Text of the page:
11th March 2012, 7:50 PM
Poker at: PS play cash
Money management in poker, plain and simple from Mike Caro
Youíre all grown up now, and itís up to you to determine how much risk youíre willing to take in gambling and in life. Players ask me frequently about the secrets to money management. What they crave is some mystical formula that will keep them safe and defend against pain. Alas, there arenít any.
The bigger risks you take, the more likely you are to find yourself suddenly wealthy and the more likely you are to go broke in the process. As poker Hall-of-Famer and 10-time world champion Doyle Brunson and I explained in a course we filmed last month for iAmplify.com: If you want more certainty of getting rich eventually, but not right away, you should be cautious with your bankroll. Hereís a tease from that Brunson-Caro courseÖ
There are mathematically solid methods for managing your poker bankroll. The so-called Kelly Criterion is one. It prevents destruction of your bankroll by requiring smaller and smaller wagering, when funds shrink. And it allows larger and larger wagering as your bankroll grows. This assumes you can find games small enough when a meager bankroll is in jeopardy.
Application of this Criterion to poker is problematic, because a poker game isnít just one wager, but a complex series of interwoven wagers. You can decide the size of the game youíll enter, but not the size or number of wagers youíll need to make during the course of that game. For that reason, the Kelly Criterion is somewhat impractical for poker.
Also, thereís no real reason to protect a small bankroll indefinitely. If you lose it, youíll probably find a way to gather another small bankroll from the real world.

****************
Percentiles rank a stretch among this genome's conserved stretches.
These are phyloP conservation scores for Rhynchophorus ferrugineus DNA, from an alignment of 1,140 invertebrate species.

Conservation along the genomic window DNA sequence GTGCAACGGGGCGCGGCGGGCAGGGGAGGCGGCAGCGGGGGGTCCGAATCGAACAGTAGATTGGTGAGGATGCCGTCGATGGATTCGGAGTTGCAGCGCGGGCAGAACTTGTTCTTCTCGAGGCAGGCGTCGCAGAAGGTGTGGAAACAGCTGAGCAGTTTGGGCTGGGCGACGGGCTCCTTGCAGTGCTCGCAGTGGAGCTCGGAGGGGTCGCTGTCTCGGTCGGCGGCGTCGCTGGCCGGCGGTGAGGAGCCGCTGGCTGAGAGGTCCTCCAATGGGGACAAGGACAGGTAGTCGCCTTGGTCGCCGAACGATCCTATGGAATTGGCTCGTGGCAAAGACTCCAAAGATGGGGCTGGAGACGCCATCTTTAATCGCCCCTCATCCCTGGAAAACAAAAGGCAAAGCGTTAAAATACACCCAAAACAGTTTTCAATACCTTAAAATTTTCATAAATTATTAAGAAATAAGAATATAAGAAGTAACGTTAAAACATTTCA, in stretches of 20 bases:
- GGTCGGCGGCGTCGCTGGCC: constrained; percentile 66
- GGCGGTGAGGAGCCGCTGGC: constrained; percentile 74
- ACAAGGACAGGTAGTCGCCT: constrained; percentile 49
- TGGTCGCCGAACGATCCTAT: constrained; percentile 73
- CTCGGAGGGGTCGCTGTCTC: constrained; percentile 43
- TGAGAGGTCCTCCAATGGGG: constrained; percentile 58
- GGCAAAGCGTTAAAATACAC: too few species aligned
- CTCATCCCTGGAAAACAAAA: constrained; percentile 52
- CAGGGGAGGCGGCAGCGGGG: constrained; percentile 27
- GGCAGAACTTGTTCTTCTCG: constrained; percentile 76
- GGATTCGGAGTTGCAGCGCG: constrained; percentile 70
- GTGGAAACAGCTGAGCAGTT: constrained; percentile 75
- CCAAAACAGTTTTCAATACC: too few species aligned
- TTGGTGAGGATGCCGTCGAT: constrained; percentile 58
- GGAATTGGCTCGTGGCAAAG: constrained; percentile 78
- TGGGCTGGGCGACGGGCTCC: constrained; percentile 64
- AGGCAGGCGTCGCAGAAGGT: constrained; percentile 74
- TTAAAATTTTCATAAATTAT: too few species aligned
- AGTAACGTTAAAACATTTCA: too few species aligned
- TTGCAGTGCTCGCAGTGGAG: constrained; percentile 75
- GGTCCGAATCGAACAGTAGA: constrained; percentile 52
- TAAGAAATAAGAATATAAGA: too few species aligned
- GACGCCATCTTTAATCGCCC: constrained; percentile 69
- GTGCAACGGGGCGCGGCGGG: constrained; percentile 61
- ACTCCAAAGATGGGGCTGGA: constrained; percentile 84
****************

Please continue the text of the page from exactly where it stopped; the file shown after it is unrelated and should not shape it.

Hereís a short list of tips that will help you manage your poker bankrollÖ
Choose a number of minimum buy-ins to play at your beginning level.
Make sure the number of minimum buy-ins increases as you move up the ladder.
Choose a game you qualify for with the highest profit per hour.
Leave games when you donít know why youíre losing.
First, letís say the minimum buy-in for a $2/$4 fixed-limit game is $20. Assume youíve decided that 10 minimum buy-ins is required to get started at this first level. Thatís $200.
With just 10 buy-ins, you have a strong chance of going broke, because luck plays a big part in poker in the short term. But you figure you can get another $200 and try again later if you fail. Now hereís the trick that will gradually reduce your chances of going broke as you build your bankroll.
Itís point number two. Make sure the number of minimum buy-ins increases as you move up the ladder. For simplicity, weíll assume the minimum buy-in required is always proportional to the size of the game.
This means that if you set a requirement for yourself of at least 10 minimum buy-ins to play $2/$4, then you should increase that to, say, 12 when you jump up to $3/$6. So, instead of your bankroll staying proportional ó $200 to play $2/$4 and $300 to play $3/$6, you now require $360 to play $3/$6.
Doyle and I recommend that you continually increase your required number of minimum buy-ins as you move up levels, so that if youíre playing $200/$400, you need, say, 50 minimum $2,000 buy-ins ó or $100,000. If you do it that way, the bigger your bankroll grows, the more protection you provide it.
And if you lose and no longer have the required number of minimum buy-ins to sit at that previous level, move down until you earn enough to move up again. Do it that way and money management becomes simple, and your chances of lifelong success are greatly enhanced.
Number three reminds us that we donít always have to play for the highest stakes that we qualify for. Choose a game you qualify for with the highest profit per hour. If thereís a more profitable, smaller game, sit there.
And number four says to leave games when you donít know why youíre losing. Thatís very important. Itís okay to stay in a game if you know youíve been unlucky so far, and the conditions are good enough that you expect to earn a decent profit from now on. But sometimes youíre bewildered by your losses, and you canít explain them. Maybe the game isnít as good as you assumed. Whatever the reason, if you donít know why youíre losing, youíll do your bankroll a favor by simply quitting.
If you have the skills to win and always play according to this list, youíll have an excellent chance of building and maintaining a significant poker bankroll. ó MC
Would you tell this to someone new to poker or not??
I see it being ok for a skilled player, but not to someone starting out. Whats your thoughts on it.
I hope it was ok to post this in Learning poker.